Everywhere from our homes to our cars to our offices, artificial intelligence has made a big splash, slowly but surely integrating into our daily lives (whether we know it or not.) The next frontier for this rapidly emerging technology could well be the construction industry, which experts are predicting will lead to fewer jobsite injuries and accidents, and greatly increased efficiency and precision.
Autonomous road vehicles are already well in the works, with companies from Toyota to Google to Mercedes-Benz to Lyft getting in on the revolution experimenting with driverless cars and freight trucks. So it’s really not too far outside the realm of possibility to envision a future construction site dotted with worker-less heavy equipment excavating, digging or even building structures.
We’ve all imagined a future when human laborers are relegated to doing nothing but oiling and servicing robot workers.
It’s not just the stuff of fantasy. Big-name heavy equipment companies like Caterpillar, Volvo and Komatsu are already dedicating resources to fitting traditional construction equipment with the requisite GPS technology, machine learning capabilities, remote control and the ability to 3D map jobsites, preparing for a future that could very well include machinery requiring human intervention, but not necessarily operation.
So let’s take a look at some of the existing automation technology that has already found a place in the industry.
Some jobsite preparation is already being trusted to autonomous or semi-autonomous vehicles. In 2013, Komatsu introduced Intelligent Machine Control for earth-moving operations, which operators praise for ease of set-up and shut-down, increased safety during inclement weather and a greater degree of precision.
Caterpillar has begun offering its Cat Command technology as an option on its dozers, wheel loaders and skid steer loaders, giving operators the ability to control the machinery remotely, either on site or from many miles away.
Volvo CE recently unveiled its HX2, an autonomous, battery-electric load carrier that it says aims to reduce carbon emissions by 95% and lower cost of ownership by 25%. The HX2 even has vision capabilities, enabling it to steer clear of human workers and other obstacles.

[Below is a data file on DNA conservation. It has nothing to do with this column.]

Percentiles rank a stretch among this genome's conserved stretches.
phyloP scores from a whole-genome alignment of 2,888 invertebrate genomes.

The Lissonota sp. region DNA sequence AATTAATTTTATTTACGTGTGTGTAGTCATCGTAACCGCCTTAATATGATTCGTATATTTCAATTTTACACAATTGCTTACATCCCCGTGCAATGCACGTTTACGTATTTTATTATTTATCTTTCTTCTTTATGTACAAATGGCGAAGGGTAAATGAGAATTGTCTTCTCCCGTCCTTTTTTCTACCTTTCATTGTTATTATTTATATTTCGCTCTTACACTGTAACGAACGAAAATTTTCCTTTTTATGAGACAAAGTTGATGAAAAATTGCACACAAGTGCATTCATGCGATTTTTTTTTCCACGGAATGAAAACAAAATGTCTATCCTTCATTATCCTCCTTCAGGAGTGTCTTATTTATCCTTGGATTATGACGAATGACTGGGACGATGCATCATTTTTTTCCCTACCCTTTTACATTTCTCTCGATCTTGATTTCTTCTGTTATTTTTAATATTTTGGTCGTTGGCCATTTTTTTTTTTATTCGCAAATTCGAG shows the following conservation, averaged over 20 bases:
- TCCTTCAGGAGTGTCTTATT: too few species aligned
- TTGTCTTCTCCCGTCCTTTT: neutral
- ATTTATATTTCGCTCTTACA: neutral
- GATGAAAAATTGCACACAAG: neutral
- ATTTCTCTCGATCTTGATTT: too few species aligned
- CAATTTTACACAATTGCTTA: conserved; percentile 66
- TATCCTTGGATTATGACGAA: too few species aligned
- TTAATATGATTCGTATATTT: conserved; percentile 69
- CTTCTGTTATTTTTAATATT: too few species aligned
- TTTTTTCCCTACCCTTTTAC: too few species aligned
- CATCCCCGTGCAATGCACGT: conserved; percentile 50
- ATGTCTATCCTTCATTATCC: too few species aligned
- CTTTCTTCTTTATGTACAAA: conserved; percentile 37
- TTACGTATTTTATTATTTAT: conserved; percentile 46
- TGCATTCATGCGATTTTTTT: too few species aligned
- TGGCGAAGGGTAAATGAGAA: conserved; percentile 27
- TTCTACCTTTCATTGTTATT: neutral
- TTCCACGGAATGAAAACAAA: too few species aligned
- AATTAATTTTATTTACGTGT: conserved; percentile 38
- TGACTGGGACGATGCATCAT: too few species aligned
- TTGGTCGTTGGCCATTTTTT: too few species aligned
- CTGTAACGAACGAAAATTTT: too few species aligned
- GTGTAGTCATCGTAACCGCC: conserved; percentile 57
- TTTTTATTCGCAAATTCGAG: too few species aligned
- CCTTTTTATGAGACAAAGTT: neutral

Of course, the natural inclination is to think these autonomous and semi-autonomous machines will gobble up human operator jobs in the construction industry. We’ve all imagined a future when human laborers are relegated to doing nothing but oiling and servicing robot workers. But in reality, self-operating machinery is likely to usher in a new era of human-robot cooperation in which skilled equipment operators are even more in demand, according to ConstructConnect.
The work being done by this autonomous heavy machinery will need to be regularly monitored to ensure quality, and a skilled human hand will still be needed to direct the equipment throughout the process. Detailed 3D maps of the jobsites will need to be created and updated as the robotic machinery progresses through the project. As the technology stands today, these autonomous machines lack the depth of thought to make them ready for primetime on most construction sites, and so far are mostly confined to industries such as agriculture and mining, according to Bloomberg BNA. Getting these machines to the level of intelligence where actual construction sites can be fully automated could still be a ways off.
Getting these machines to the level of intelligence where actual construction sites can be fully automated could still be a ways off.
As Jenny Elfsberg, Volvo Construction Equipment’s director of emerging technologies told Bloomberg BNA, today’s machines can be automated, but not fully autonomous, and that they still lack the ability to think for themselves.
Although it’s impossible to say with certainty the effect on the industry decades from now, the trend line of early efforts by major construction companies to bring this autonomous construction equipment to virtual life can’t be ignored. At the very least, they’re putting serious R&D efforts and piles of cash behind the technology. Time will tell whether such technologies will lead to cleaner, safer jobsites where humans primarily take a supervisory role, or whether future construction sites will be without boot-prints and hard-hats altogether.